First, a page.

≡ Menu

free software

Read the Fine Print on "Open Source" Software

There is some good discussion going on about open source software licenses and confusion. From the article:

Back in the 1980s, when Richard Stallman was the only one talking about the need for "free software," no one quite knew what he was talking about. That's not just because people looked askance at someone who said it would be possible to write a version of Unix that could be given away for free, along with all of the compilers, editors, and utilities that a typical Unix installation included.

Stallman also managed to confuse people with the term "free" -- he used it as a political statement, saying "free as in freedom," or "free as in 'free speech'," contrasting it with "free as in 'free beer'." But no matter how hard he tried, Stallman was faced with the reality that most people thought of "free software" as programs for which you didn't have to pay money. The fact that Stallman's software was indeed designed to be given away without charge only added to the confusion.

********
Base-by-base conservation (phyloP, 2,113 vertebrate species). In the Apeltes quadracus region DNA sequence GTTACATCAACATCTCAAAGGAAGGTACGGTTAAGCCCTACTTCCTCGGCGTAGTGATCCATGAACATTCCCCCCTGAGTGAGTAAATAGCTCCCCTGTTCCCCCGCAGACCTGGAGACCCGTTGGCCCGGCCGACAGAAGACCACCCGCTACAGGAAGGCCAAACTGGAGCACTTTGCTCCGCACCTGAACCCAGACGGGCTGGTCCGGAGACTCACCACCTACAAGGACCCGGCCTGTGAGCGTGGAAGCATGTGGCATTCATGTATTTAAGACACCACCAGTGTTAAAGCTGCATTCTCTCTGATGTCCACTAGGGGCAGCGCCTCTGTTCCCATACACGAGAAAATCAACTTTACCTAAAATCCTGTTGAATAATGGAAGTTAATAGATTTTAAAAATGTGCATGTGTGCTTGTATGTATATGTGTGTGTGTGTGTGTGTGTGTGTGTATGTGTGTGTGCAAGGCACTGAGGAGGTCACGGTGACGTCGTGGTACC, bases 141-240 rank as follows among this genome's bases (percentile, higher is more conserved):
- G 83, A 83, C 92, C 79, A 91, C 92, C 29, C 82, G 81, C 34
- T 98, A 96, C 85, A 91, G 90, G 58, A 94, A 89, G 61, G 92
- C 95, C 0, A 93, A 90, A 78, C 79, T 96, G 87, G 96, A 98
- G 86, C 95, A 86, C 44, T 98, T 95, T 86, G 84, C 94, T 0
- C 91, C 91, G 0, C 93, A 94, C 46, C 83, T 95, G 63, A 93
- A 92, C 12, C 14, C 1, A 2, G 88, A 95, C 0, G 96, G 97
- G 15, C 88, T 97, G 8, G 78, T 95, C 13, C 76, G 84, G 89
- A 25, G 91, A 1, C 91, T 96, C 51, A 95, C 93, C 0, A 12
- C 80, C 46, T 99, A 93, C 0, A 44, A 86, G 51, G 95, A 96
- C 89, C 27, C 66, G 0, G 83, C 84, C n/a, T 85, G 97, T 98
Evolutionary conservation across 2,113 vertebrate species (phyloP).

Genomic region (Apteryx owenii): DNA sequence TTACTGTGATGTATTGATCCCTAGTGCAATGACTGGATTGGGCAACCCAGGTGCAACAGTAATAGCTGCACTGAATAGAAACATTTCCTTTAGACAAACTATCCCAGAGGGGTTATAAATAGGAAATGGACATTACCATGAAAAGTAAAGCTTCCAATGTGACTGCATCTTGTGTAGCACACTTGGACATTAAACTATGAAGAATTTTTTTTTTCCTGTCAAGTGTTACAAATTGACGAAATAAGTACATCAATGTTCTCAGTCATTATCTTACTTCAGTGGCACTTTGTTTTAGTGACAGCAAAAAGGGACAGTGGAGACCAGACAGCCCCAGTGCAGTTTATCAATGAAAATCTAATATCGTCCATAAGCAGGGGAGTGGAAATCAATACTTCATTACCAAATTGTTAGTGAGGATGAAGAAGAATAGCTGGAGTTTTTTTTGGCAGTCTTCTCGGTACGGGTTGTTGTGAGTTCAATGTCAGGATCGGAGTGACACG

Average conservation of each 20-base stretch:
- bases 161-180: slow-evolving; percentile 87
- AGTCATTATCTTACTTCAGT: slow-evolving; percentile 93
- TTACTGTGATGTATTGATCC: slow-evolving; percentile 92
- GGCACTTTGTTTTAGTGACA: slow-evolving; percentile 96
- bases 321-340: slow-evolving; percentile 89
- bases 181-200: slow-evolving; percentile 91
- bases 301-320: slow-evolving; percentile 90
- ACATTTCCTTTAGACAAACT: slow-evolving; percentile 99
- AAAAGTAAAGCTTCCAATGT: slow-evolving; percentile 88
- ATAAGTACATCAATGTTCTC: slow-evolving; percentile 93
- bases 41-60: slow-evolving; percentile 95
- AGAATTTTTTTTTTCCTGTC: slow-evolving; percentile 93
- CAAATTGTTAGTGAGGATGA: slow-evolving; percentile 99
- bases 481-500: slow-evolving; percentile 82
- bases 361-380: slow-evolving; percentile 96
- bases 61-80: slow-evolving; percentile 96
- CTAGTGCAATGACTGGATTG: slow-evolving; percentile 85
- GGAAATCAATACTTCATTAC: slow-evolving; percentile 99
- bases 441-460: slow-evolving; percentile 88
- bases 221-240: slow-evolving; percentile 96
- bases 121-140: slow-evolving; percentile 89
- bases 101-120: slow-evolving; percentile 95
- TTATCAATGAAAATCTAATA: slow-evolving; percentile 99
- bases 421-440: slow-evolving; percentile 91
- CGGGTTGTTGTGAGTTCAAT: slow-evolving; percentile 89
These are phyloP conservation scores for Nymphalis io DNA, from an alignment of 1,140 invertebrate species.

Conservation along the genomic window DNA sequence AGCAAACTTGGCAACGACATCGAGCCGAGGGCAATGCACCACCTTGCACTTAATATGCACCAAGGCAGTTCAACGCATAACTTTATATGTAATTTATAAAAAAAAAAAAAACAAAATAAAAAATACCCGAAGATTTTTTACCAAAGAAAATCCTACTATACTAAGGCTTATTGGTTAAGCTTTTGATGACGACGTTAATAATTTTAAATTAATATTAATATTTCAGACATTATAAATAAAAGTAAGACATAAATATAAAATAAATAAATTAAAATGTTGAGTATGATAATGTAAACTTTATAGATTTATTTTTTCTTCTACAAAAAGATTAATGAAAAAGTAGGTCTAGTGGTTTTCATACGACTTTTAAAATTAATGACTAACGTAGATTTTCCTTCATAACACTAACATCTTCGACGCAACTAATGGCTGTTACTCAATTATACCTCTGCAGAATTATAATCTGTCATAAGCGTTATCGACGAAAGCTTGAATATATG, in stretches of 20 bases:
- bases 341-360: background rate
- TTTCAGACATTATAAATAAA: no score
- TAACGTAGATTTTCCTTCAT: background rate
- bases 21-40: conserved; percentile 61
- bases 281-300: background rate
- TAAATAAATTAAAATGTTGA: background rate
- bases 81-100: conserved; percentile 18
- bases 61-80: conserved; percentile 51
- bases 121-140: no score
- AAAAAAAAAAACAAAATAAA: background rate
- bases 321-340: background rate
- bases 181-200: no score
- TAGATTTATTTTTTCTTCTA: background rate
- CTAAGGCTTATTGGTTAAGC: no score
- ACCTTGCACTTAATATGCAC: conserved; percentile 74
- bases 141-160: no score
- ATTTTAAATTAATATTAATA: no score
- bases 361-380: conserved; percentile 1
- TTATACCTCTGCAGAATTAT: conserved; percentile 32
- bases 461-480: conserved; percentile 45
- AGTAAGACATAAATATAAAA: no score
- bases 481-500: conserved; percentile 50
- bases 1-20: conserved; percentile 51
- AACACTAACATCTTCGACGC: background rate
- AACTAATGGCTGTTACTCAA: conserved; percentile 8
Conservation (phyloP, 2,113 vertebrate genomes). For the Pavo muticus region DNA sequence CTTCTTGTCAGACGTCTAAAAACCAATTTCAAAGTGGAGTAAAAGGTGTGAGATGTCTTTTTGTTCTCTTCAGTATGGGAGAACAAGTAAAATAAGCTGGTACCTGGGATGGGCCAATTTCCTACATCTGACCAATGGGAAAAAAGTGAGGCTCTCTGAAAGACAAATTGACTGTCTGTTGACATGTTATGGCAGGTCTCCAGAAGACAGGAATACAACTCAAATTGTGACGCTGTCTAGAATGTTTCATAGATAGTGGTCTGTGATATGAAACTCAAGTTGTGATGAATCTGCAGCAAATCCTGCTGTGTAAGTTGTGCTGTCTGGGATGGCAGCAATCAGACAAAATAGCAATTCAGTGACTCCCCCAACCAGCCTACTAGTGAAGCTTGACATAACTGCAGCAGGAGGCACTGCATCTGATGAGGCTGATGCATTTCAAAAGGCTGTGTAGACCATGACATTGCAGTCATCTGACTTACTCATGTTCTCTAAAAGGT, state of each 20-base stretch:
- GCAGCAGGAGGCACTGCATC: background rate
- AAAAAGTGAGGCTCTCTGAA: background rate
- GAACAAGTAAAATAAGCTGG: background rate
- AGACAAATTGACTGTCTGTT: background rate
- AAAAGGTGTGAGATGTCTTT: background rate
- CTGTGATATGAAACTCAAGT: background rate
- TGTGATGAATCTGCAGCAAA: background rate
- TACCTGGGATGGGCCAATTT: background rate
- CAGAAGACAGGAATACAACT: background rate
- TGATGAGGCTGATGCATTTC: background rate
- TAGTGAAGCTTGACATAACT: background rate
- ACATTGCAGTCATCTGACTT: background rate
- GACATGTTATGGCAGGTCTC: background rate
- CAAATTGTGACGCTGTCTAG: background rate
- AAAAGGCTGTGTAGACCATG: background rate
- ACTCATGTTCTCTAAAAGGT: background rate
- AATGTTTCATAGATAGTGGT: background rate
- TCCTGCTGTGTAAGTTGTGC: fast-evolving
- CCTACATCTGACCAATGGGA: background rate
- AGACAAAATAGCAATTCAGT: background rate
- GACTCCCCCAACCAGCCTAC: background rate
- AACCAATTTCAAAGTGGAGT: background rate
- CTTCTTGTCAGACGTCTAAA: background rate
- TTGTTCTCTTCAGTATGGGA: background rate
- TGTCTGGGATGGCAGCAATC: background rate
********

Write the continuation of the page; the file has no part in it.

=> Read the Fine Print on "Open Source" Software ( via Linuxtoday )

Rendering is the process of generating an image from a model, by means of computer programs. POV-Ray is one of such free software for rendering images. This article explains how to build home Linux render cluster using commodity computing technique:

3D computer rendering are very CPU intensive and the best way so speed up slow render problems, are usually to distribute them on to more computers. Render farms are usually very large, expensive and run using ALLOT of energy. I wanted to build something that could be put in my home, not make too much noise and run using very little energy... and be dirt cheep, big problem? :) no computer stuff cost almost nothing these days, it just a matter of finding fun stuff to play with.